Pannenberg argued that theology was not a private conversation as the resurrected Christ was not resurrected in spiritual isolation, but died in public and was raised in reality. The Creator God was lord of all, and so theology must also embrace all that is known in conversation. That makes theology a public enterprise.
I’ve heard it said that Pannenberg knew everything about everything, a seemingly dubious claim unless you’ve tried to read his works, where his depth of knowledge in so many ways is constantly enlightening and intimidating. While it still may not be accurate to say he knew everything, he was closer than one might expect could ever be possible.
He pointed towards a new way of understanding God’s work in the past, a new way of experiencing this work in the present through transformative hope, and a new way of seeing the future as something that defines us. The God who is ahead of us seeks and transforms our realities even now in light of what he is going to do, what he already has done in the future.
For Pannenberg, this future, our future, is now his present. His life’s work now coming to fruition, as he experiences the everything of everything in the presence of God.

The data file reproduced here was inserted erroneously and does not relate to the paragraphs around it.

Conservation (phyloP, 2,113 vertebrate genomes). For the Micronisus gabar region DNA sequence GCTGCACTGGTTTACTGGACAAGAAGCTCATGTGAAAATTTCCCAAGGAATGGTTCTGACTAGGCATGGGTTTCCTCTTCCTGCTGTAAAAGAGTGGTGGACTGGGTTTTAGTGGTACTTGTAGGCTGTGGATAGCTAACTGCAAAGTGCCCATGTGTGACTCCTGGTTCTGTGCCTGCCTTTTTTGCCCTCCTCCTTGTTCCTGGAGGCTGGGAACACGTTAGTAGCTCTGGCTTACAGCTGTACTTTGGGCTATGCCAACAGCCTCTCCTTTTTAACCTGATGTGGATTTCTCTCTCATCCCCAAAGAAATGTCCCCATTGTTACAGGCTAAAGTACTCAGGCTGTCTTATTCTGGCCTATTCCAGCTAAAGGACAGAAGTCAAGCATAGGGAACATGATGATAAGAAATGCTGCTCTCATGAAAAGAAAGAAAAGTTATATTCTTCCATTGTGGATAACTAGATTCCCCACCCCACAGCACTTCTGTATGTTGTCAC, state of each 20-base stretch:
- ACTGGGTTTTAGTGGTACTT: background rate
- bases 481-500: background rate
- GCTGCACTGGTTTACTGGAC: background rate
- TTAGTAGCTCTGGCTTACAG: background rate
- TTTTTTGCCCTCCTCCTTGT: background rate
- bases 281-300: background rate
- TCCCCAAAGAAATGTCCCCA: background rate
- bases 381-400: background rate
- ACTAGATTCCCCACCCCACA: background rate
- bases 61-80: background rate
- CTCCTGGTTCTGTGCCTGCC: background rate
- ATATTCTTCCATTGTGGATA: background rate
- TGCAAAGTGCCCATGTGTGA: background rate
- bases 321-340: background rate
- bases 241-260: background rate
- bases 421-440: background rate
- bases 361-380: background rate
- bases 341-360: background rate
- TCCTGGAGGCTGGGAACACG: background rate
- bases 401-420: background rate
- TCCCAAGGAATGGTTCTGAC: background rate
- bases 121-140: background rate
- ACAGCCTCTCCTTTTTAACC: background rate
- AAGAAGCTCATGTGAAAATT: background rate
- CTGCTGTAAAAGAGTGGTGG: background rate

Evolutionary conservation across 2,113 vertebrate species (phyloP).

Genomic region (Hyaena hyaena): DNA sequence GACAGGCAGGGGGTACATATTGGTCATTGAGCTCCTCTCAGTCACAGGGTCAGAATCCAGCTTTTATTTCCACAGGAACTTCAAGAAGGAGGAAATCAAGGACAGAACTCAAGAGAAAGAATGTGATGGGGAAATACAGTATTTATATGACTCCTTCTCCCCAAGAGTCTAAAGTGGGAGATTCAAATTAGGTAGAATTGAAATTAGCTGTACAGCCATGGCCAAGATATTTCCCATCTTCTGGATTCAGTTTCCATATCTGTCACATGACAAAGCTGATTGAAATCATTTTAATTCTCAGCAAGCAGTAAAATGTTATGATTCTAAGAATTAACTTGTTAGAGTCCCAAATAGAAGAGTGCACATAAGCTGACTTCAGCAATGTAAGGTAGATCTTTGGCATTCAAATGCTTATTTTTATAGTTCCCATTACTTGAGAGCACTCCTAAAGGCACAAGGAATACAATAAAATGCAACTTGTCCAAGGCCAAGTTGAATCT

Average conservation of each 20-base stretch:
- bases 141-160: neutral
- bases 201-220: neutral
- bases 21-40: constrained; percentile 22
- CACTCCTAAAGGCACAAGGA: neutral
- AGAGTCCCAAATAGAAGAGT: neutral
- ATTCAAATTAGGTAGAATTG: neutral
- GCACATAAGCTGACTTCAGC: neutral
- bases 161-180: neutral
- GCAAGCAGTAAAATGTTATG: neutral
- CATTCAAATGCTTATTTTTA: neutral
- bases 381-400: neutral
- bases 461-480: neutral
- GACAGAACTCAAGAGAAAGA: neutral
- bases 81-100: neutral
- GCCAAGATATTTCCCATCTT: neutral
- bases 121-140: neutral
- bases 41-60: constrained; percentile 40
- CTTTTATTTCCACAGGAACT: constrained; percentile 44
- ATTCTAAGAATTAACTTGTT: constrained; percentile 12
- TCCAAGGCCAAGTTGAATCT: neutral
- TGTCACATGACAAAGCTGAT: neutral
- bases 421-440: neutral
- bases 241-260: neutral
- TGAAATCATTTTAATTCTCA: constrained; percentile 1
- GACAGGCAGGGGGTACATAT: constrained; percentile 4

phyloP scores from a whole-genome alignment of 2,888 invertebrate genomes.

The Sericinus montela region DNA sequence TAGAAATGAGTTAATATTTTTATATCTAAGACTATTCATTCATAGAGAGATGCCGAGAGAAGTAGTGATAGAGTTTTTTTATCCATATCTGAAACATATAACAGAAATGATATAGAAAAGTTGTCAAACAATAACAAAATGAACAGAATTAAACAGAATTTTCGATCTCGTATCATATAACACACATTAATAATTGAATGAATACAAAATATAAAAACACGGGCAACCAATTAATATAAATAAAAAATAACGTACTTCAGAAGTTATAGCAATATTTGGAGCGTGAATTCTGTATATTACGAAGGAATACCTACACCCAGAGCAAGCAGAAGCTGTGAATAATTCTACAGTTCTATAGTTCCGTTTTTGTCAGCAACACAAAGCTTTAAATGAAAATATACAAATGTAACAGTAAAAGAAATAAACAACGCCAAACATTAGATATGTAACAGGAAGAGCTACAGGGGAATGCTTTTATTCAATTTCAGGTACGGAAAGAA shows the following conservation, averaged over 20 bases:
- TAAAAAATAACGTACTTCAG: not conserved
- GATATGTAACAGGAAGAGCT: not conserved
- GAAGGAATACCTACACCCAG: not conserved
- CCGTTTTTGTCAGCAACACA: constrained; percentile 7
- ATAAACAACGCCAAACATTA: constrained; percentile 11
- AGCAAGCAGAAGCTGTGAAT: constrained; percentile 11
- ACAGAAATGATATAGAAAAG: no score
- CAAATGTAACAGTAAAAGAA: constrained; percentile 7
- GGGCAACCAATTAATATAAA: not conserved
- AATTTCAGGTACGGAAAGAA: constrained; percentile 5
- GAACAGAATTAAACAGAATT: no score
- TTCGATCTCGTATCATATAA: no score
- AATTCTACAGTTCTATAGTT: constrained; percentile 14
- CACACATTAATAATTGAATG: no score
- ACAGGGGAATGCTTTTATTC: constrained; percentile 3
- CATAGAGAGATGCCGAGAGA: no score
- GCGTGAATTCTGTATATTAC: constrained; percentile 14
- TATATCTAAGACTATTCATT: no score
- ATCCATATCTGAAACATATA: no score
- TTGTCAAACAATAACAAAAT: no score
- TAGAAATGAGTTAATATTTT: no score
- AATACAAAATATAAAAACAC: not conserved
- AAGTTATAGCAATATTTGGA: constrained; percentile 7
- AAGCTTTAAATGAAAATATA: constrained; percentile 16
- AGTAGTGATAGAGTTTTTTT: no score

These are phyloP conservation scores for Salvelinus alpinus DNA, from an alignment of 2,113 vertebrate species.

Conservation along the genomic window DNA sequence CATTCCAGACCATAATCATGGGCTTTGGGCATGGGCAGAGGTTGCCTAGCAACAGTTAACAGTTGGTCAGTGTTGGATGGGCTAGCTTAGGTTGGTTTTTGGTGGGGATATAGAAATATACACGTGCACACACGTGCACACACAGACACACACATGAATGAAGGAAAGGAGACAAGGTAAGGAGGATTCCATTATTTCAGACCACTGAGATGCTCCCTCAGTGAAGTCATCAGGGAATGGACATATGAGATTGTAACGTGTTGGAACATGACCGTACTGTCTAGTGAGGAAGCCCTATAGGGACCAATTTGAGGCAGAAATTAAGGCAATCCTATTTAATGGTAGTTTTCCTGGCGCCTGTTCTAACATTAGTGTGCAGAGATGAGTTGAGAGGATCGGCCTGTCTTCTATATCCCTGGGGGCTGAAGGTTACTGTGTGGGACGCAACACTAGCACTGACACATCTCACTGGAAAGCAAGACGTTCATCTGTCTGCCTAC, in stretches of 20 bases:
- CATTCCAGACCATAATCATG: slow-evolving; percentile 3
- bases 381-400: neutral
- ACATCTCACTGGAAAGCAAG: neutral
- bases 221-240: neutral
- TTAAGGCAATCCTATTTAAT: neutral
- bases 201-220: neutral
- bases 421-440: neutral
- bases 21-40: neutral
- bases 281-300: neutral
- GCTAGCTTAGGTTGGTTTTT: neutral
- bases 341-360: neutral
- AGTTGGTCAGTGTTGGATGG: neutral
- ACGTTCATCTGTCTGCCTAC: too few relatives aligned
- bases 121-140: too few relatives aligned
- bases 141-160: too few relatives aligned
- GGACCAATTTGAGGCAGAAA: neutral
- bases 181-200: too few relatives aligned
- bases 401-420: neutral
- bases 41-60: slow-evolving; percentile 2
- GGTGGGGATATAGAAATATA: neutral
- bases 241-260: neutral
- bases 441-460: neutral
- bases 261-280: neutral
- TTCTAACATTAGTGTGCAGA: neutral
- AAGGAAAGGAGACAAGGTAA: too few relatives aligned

Like Pannenberg and Moltmann with Barth, we who seek to press on in the theological conversation are honoring him by taking his questions seriously. Pannenberg was monumental in helping me to recognize and express the issues of our era. Even though I never met him in person and do not always agree with him, he was and is one of my greatest teachers.
Rest in Peace does not sound quite appropriate. What was proleptic in finite life, you see face to face and know fully. There is rest. Oh, there is certainly peace. But there is so much more. Celebrate in fellowship, delight in Love, Wolfhart Pannenberg.
 Jürgen Moltmann, History and the Triune God: Contributions to Trinitarian Theology (New York: Crossroad, 1992), 125.